The PC market is shifting to tablets, and Windows 8 hasn't helped yet
Microsoft's last minute move to sell Surface RT tablets from retail outlets instead of just Microsoft stores doesn't seem to have made much of a difference, at least according to one analyst.
Microsoft likely only sold 1 million Surface tablets in the calendar fourth quarter, UBS analyst Brent Thill wrote in an investor note, according to Business Insider. He was expecting double that.
Combined with slow PC sales, that means he's cutting expectations for Microsoft. With slow PC sales likely to continue, he cut revenue expectations for the current calendar quarter and for Microsoft's fiscal 2013. For the year, he's now expecting $79.6 billion down from $80.8 billion.
A declining interest in PCs, combined with a growing interest in non-Windows tablets, are Microsoft's biggest problems right now.
Gartner this morning reported that 90.3 million PCs shipped worldwide in the fourth quarter of 2012, a decline of nearly 5 percent over the previous year. They say it's not just a weak economy to blame. PC users are shifting usage to tablets instead of replacing old PCs, Gartner said.
"Whereas as once we imagined a world in which individual users would have both a PC and a tablet as personal devices, we increasingly suspect that most individuals will shift consumption activity to a personal tablet, and perform creative and administrative tasks on a shared PC," Mikako Kitagawa, principal analyst at Gartner wrote in a report. "Therefore, we hypothesize that buyers will not replace secondary PCs in the household, instead allowing them to age out and shifting consumption to a tablet.”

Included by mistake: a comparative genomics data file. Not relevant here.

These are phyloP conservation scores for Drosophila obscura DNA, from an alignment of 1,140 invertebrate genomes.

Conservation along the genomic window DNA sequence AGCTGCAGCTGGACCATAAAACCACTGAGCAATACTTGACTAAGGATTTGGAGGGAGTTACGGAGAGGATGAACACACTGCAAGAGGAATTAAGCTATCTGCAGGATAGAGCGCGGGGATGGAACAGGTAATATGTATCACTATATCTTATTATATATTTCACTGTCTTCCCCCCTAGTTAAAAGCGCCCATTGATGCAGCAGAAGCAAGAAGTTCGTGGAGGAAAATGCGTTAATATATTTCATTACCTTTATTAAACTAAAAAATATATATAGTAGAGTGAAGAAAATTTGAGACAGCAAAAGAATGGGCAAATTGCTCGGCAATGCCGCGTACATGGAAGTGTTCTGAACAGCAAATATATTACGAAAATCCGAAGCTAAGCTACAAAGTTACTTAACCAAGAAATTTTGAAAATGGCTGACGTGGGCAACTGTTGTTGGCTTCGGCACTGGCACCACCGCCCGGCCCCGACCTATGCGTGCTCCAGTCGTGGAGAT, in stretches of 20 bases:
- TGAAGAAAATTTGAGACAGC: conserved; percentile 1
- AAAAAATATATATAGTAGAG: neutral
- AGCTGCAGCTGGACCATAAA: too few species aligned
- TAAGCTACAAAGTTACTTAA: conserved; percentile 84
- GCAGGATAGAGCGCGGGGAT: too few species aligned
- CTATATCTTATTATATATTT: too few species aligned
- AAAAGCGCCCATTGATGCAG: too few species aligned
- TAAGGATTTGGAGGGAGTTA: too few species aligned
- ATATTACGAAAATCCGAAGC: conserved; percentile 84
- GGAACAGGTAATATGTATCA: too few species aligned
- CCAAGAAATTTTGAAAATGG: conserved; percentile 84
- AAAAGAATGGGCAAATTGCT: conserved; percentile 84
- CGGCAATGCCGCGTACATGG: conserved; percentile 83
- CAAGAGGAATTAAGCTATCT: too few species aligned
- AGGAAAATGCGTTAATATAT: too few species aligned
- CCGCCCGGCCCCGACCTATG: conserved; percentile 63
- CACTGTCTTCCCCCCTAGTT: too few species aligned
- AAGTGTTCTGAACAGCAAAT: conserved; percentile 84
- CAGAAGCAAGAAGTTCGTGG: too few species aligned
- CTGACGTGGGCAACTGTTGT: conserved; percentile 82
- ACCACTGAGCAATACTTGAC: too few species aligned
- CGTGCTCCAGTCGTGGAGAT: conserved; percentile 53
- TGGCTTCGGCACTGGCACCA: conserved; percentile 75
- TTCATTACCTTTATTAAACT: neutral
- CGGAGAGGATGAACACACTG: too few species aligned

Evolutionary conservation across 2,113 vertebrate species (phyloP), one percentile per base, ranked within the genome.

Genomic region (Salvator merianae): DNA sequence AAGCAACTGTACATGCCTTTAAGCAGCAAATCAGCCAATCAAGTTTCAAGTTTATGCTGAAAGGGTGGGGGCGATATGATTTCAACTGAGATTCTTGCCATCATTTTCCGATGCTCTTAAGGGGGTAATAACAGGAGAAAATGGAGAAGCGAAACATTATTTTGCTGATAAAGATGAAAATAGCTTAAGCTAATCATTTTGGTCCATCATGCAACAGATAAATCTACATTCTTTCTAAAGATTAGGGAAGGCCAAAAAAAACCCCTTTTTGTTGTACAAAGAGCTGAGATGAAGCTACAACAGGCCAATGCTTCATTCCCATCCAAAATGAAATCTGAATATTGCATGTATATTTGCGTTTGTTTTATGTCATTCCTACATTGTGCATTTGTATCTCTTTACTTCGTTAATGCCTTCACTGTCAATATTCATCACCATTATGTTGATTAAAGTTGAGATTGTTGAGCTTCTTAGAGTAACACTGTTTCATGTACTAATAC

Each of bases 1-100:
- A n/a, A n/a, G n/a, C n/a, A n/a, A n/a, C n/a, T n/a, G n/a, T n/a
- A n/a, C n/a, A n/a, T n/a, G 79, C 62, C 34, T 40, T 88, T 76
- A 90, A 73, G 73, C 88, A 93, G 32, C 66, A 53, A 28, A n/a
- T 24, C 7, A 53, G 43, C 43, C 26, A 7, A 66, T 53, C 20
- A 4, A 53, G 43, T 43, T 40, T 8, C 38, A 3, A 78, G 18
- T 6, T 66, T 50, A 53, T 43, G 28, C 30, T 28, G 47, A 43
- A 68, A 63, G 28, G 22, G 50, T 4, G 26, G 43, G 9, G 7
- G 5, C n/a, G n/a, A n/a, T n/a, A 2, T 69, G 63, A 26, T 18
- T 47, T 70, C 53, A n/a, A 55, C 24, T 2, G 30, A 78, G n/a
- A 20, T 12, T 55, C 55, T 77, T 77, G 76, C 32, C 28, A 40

This is bad news for Microsoft since people are buying iPads and Android tablets rather than Windows devices. Analysts estimate that Apple sold around 20 million iPads in the final quarter of 2012.
But there are some reasons to hold out hope. The Surface Pro, which should hit the shelves this month, could drive better sales for Microsoft. The Pro, which can run any existing Windows software, will be more attractive for some than the Windows RT version (Samsung recently decided against selling a Windows RT tablet in the U.S. because of its murky prospects). But the Pro has its own downsides, including a steep price tag and less battery life.
OEMs could still come out with more innovative Windows 8 machines. So far many have simply rolled out the same hardware as Windows 7 or their more interesting designs have been in short supply.
And there's one more reason to hold out hope for Microsoft: apparently teens no longer think Apple's cool. Too bad they don't have enough money to actually buy a Surface Pro.
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